Austin Travis County Integral Care is working with Austin Police Department and Emergency Medical Services to increase jail and hospital diversion for people experiencing a mental health crisis. For example, if someone commits a victimless crime such as criminal trespassing and a police officer believes the person may be in psychiatric crisis, an ATCIC licensed professional counselor or social worker can be called to the scene to conduct an assessment. If the counselor believes the person is experiencing a crisis, he or she is transferred to a treatment facility rather than jail.
"This project is designed to, instead of just picking them up when they come out of jail, to divert them from ever going into jail," said Sherry Blyth, an ATCIC director of practice management.
Since July ATCIC has received 220 referrals from EMS, and its jail and hospital diversion success rate is 85.6 percent, according to April data. ATCIC could see an increase in its diversion rates because as of May, any EMS commander can dispatch counselors. Previously, counselors could only be dispatched through five specialty paramedics through the Community Health Paramedic Program.
Programs such as ATCIC's are possible because of an increase of $259 million in the state's mental health services budget during the last legislative session, and the passage of the 1115 Medicaid waiver, Ranus said. The 1115 Medicaid Waiver is a federal reform of Medicaid that changes how funds are allocated in hopes of encouraging more affordable and efficient community-based treatments. However, because Medicaid was not expanded in Texas, people with mental illnesses still struggle, she said.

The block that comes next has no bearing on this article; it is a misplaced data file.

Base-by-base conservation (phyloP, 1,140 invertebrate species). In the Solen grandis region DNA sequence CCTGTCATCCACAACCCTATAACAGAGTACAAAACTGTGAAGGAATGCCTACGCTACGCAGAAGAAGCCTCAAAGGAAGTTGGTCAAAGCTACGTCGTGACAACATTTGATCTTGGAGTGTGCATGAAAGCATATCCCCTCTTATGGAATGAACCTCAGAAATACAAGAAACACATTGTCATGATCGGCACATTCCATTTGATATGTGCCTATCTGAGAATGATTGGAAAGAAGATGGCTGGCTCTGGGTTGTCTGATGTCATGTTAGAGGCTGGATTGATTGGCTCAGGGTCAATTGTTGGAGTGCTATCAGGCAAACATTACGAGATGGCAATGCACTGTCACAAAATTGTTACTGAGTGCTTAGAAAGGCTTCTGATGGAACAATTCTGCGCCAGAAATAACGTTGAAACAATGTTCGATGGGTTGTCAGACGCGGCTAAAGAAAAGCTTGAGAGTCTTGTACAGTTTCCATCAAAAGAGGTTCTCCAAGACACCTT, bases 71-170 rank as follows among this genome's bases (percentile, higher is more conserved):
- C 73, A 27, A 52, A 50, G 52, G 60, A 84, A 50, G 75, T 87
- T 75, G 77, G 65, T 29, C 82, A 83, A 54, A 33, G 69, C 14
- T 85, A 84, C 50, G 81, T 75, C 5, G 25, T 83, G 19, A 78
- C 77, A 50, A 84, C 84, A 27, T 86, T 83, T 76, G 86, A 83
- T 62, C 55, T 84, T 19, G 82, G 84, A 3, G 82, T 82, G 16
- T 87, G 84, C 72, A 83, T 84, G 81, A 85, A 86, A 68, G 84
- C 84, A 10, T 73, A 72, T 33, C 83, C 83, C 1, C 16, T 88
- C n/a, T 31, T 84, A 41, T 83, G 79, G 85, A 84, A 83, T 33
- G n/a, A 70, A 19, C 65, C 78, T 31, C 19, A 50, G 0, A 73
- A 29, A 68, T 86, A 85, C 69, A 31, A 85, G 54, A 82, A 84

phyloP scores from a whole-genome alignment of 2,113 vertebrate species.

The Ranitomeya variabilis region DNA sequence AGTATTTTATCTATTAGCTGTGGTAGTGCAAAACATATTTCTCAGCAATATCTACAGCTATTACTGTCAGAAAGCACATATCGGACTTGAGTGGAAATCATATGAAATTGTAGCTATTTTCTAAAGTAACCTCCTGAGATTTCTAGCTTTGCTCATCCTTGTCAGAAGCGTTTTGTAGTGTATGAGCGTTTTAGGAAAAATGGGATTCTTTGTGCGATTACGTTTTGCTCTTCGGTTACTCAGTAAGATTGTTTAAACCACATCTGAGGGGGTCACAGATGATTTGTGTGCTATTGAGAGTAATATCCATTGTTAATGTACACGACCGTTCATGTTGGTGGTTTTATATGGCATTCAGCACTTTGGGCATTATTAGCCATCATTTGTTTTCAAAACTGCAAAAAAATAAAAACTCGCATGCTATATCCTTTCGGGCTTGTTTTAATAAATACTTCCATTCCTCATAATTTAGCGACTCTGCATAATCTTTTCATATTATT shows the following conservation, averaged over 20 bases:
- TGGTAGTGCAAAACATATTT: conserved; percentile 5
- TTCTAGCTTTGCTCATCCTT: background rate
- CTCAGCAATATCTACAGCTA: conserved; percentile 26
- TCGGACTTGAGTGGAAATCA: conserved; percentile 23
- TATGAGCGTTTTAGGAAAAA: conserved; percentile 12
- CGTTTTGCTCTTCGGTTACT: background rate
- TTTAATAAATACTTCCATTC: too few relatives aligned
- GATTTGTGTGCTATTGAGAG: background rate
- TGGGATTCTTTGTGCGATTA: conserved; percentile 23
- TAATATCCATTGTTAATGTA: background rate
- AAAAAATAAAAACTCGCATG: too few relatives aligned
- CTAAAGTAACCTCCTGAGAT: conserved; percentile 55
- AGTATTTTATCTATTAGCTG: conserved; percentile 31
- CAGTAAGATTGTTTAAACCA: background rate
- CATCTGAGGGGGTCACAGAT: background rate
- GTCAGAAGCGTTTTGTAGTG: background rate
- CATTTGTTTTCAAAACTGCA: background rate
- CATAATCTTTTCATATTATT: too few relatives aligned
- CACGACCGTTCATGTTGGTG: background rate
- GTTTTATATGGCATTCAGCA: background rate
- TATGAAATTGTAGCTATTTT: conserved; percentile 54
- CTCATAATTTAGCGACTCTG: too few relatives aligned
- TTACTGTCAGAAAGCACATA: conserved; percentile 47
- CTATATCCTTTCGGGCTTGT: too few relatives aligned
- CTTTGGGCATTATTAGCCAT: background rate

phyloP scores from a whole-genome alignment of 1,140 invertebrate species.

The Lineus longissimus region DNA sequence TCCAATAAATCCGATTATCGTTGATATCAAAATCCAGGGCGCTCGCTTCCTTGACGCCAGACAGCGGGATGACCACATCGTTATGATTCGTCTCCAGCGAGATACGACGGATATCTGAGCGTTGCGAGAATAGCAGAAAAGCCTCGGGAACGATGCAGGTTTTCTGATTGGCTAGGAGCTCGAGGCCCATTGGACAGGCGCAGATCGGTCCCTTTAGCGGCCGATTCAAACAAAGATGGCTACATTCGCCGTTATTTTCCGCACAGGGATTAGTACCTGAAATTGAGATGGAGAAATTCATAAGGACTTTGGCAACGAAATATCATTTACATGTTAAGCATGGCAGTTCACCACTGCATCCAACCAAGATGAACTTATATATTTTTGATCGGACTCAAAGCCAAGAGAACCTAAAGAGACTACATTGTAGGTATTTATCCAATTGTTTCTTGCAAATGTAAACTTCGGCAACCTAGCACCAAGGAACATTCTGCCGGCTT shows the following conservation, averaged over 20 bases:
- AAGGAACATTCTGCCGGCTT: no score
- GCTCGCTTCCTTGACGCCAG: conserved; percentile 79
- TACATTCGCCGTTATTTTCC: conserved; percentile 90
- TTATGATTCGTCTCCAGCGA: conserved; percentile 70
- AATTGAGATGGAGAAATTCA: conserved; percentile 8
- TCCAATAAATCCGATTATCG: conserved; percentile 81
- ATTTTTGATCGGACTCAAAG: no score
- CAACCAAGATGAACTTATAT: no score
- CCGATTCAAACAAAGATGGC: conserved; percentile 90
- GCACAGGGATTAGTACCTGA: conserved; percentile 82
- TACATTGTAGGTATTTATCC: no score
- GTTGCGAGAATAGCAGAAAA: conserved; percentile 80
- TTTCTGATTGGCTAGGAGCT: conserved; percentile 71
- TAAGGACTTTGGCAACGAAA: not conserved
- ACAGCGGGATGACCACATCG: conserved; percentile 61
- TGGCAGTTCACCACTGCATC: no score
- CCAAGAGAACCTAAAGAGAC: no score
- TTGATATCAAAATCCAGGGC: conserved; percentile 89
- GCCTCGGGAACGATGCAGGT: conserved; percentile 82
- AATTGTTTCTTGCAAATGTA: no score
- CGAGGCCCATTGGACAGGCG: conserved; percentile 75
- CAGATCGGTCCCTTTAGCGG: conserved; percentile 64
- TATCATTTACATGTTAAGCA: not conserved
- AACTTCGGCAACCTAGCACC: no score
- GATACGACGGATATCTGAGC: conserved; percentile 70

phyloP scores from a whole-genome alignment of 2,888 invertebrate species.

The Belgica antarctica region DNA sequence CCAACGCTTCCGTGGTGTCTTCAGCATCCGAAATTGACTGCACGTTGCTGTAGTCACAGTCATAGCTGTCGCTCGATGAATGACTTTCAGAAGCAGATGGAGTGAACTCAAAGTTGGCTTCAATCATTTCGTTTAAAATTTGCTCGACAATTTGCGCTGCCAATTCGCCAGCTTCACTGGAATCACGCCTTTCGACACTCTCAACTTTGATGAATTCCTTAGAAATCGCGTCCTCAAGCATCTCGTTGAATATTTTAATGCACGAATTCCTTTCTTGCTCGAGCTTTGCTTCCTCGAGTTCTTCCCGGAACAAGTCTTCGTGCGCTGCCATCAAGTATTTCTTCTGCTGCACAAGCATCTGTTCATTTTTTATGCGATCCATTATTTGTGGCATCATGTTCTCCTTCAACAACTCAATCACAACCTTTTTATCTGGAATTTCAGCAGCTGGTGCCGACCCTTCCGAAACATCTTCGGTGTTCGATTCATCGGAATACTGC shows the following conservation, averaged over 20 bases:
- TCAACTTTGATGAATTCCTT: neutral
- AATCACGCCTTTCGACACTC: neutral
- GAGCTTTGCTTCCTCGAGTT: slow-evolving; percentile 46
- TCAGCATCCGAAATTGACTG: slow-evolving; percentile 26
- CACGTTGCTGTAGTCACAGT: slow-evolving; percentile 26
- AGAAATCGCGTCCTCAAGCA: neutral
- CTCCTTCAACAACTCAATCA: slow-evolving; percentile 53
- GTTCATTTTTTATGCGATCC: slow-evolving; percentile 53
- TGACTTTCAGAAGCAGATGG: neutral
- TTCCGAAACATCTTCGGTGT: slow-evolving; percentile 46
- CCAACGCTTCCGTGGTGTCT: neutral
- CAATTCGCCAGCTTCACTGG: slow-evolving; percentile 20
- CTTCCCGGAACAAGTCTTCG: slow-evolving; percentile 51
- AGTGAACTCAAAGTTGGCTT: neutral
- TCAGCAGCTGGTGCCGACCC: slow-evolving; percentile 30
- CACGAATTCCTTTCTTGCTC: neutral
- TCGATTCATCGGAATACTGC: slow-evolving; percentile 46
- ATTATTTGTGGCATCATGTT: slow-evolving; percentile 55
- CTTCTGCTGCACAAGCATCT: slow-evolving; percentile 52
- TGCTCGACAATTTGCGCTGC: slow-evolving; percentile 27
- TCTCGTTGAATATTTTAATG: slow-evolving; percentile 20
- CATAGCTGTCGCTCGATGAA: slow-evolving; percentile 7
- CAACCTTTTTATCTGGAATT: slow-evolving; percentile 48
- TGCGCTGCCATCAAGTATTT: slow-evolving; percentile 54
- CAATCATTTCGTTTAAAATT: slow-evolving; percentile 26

In the next year, ATCIC and CH hope to find a location to build a 16-bed extensive observation unit, or EOU, which is less expensive than inpatient admission and psychiatric ED visits and provides less restrictive care for patients, said Dawn Handley, ATCIC's chief program operations officer. The closest EOU is Bluebonnet Trails in Williamson County, which just has three or four available beds, she said.
"We really need the funding to expand our capacity to fully serve our community members," Handley said. "... There's a shortage. Until we can get our psychiatrists, our physician and social work concerns addressed, we are going to continue to struggle."